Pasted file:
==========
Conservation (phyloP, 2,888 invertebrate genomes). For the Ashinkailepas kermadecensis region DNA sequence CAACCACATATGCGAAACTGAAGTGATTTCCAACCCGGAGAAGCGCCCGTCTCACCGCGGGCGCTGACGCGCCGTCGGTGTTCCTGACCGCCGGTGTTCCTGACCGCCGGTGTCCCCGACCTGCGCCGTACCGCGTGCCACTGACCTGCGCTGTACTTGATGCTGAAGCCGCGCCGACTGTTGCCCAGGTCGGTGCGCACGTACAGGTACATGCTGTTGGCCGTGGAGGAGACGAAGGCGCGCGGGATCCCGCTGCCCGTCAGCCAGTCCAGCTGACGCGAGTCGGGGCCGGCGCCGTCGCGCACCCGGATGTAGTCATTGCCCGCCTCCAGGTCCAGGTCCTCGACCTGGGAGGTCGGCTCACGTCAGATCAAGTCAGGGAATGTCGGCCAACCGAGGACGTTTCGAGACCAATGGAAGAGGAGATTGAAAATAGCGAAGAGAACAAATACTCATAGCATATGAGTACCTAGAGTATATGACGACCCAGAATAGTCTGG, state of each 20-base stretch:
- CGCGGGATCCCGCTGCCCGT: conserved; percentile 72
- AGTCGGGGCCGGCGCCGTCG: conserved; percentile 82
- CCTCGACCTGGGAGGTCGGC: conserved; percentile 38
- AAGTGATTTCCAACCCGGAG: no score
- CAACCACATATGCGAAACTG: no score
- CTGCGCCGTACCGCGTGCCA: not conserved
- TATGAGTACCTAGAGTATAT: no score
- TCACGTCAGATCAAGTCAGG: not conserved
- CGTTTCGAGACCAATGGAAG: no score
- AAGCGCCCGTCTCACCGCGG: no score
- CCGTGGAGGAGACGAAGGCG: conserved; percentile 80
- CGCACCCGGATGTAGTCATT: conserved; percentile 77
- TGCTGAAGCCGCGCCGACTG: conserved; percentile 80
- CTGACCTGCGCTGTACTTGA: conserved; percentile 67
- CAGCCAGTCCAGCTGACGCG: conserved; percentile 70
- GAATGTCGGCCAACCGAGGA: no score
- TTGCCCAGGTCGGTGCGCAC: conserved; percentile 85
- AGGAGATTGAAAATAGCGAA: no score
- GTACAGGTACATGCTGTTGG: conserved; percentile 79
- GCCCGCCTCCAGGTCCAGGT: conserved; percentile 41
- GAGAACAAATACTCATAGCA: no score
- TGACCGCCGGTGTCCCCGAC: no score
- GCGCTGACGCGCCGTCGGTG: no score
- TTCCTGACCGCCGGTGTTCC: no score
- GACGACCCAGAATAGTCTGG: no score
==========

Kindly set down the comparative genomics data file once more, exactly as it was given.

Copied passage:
Conservation (phyloP, 2,888 invertebrate genomes). For the Ashinkailepas kermadecensis region DNA sequence CAACCACATATGCGAAACTGAAGTGATTTCCAACCCGGAGAAGCGCCCGTCTCACCGCGGGCGCTGACGCGCCGTCGGTGTTCCTGACCGCCGGTGTTCCTGACCGCCGGTGTCCCCGACCTGCGCCGTACCGCGTGCCACTGACCTGCGCTGTACTTGATGCTGAAGCCGCGCCGACTGTTGCCCAGGTCGGTGCGCACGTACAGGTACATGCTGTTGGCCGTGGAGGAGACGAAGGCGCGCGGGATCCCGCTGCCCGTCAGCCAGTCCAGCTGACGCGAGTCGGGGCCGGCGCCGTCGCGCACCCGGATGTAGTCATTGCCCGCCTCCAGGTCCAGGTCCTCGACCTGGGAGGTCGGCTCACGTCAGATCAAGTCAGGGAATGTCGGCCAACCGAGGACGTTTCGAGACCAATGGAAGAGGAGATTGAAAATAGCGAAGAGAACAAATACTCATAGCATATGAGTACCTAGAGTATATGACGACCCAGAATAGTCTGG, state of each 20-base stretch:
- CGCGGGATCCCGCTGCCCGT: conserved; percentile 72
- AGTCGGGGCCGGCGCCGTCG: conserved; percentile 82
- CCTCGACCTGGGAGGTCGGC: conserved; percentile 38
- AAGTGATTTCCAACCCGGAG: no score
- CAACCACATATGCGAAACTG: no score
- CTGCGCCGTACCGCGTGCCA: not conserved
- TATGAGTACCTAGAGTATAT: no score
- TCACGTCAGATCAAGTCAGG: not conserved
- CGTTTCGAGACCAATGGAAG: no score
- AAGCGCCCGTCTCACCGCGG: no score
- CCGTGGAGGAGACGAAGGCG: conserved; percentile 80
- CGCACCCGGATGTAGTCATT: conserved; percentile 77
- TGCTGAAGCCGCGCCGACTG: conserved; percentile 80
- CTGACCTGCGCTGTACTTGA: conserved; percentile 67
- CAGCCAGTCCAGCTGACGCG: conserved; percentile 70
- GAATGTCGGCCAACCGAGGA: no score
- TTGCCCAGGTCGGTGCGCAC: conserved; percentile 85
- AGGAGATTGAAAATAGCGAA: no score
- GTACAGGTACATGCTGTTGG: conserved; percentile 79
- GCCCGCCTCCAGGTCCAGGT: conserved; percentile 41
- GAGAACAAATACTCATAGCA: no score
- TGACCGCCGGTGTCCCCGAC: no score
- GCGCTGACGCGCCGTCGGTG: no score
- TTCCTGACCGCCGGTGTTCC: no score
- GACGACCCAGAATAGTCTGG: no score